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I got a trouble with solving this problem.

"Two balls with masses $m$ each are connected by spring of length $l$ and stiffness $k$ and initially at rest on the table without friction. One ball acquires initial speed $v$ perpendicular to the line connecting two balls. Determine this speed if the maximum length of spring during motion is $L$."

I thought that it is just about conservation of energy

$$ \frac{m v^2}{2} = \frac{k (L-l)^2}{2}$$ where I assumed that when the stretching is maximum the velocities are zero. But it seems that it is completely wrong and one needs more accurate solution.

I also found some hint that one of the ways to solve this problem is to solve it in the center of mass reference frame. But I don't understand two things:

  1. How to find the speed of center of mass right after the initial moment? It looks like one of the balls has speed $v$ and another is at rest (in the laboratory reference frame), so the speed of center of mass is

$$ v_{com} = \frac{m v}{m + m} = \frac{v}{2} $$

It in its turn means that on the center of mass ref. frame one ball (with speed $v$) moves with speed $v/2$ while another moves with $-v/2$ in the opposite direction.

Am I right?..

  1. Why do the balls continue their motion while the stretching is maximal? In other words, why does not all kinetic energy transform to the potential one?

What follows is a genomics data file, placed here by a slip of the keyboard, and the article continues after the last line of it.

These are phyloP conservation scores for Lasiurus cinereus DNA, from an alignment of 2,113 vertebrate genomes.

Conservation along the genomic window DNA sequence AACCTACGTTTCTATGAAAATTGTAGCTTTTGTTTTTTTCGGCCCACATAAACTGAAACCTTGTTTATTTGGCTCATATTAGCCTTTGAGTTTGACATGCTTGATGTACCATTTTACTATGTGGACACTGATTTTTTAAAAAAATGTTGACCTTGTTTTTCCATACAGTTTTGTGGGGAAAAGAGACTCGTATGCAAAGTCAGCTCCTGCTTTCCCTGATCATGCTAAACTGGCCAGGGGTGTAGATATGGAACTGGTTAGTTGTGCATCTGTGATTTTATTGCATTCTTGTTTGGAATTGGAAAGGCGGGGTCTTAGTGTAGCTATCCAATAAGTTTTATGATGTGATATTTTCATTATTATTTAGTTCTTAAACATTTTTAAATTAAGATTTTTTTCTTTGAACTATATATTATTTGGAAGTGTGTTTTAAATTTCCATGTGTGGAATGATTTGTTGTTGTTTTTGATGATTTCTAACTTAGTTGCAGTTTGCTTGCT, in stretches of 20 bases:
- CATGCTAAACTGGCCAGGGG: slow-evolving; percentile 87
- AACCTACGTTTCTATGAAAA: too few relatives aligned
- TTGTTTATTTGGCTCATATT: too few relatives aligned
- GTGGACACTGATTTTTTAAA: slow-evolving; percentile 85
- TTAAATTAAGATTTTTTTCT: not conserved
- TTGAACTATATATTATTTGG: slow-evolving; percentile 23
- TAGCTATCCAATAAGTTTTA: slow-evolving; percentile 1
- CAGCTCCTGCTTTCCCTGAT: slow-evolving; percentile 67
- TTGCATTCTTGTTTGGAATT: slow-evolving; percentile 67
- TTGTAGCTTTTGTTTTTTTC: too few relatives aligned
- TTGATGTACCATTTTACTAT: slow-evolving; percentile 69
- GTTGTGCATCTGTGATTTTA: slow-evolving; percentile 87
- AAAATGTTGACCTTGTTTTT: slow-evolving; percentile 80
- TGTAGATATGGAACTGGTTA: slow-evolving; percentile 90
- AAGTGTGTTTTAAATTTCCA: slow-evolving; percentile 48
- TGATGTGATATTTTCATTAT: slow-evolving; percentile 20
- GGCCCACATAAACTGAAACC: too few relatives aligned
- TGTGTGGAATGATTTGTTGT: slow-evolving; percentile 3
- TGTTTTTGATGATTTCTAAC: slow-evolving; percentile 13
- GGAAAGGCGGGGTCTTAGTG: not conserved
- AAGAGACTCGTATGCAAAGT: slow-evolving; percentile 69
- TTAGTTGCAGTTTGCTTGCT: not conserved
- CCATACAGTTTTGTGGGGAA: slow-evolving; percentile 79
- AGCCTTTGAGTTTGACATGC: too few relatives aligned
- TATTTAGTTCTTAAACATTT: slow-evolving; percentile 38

P.S. And also why is it simpler to introduce COM reference frame? I think we can use both conservation laws (energy and angular momentum) in the laboratory frame, can't we?

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closed as off-topic by Kyle Kanos, John Rennie, Jon Custer, Yashas, sammy gerbil Sep 7 '17 at 20:03

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You have a bunch of questions there... Let's take them in turn.

1) speed of COM : your method is correct. This will be the speed of the COM not only right at the start, but afterwards as well (this is the whole point of working with the COM frame... the center of mass is stationary in that frame).

2) why do the balls continue their motion? The configuration has angular momentum! So when the string is fully stretched, the two masses are rotating about the COM, and they will carry some amount of kinetic energy during that rotation. You solve the problem by setting the initial kinetic energy equal to the final kinetic energy plus the potential energy in the spring.

Note - if you did not use the COM, you would have to solve the equations of motion of the two point masses - you don't really know where they will be when the spring reaches maximum stretch, so you don't know the direction of their motion. This makes things a LOT more complicated. In the COM you just have two balls going around a common center, attached by a spring. MUCH simpler.

Can you take it from here?

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    $\begingroup$ Yes, thank you very much. It was a conceptual question. $\endgroup$ – newt Sep 2 '17 at 17:00

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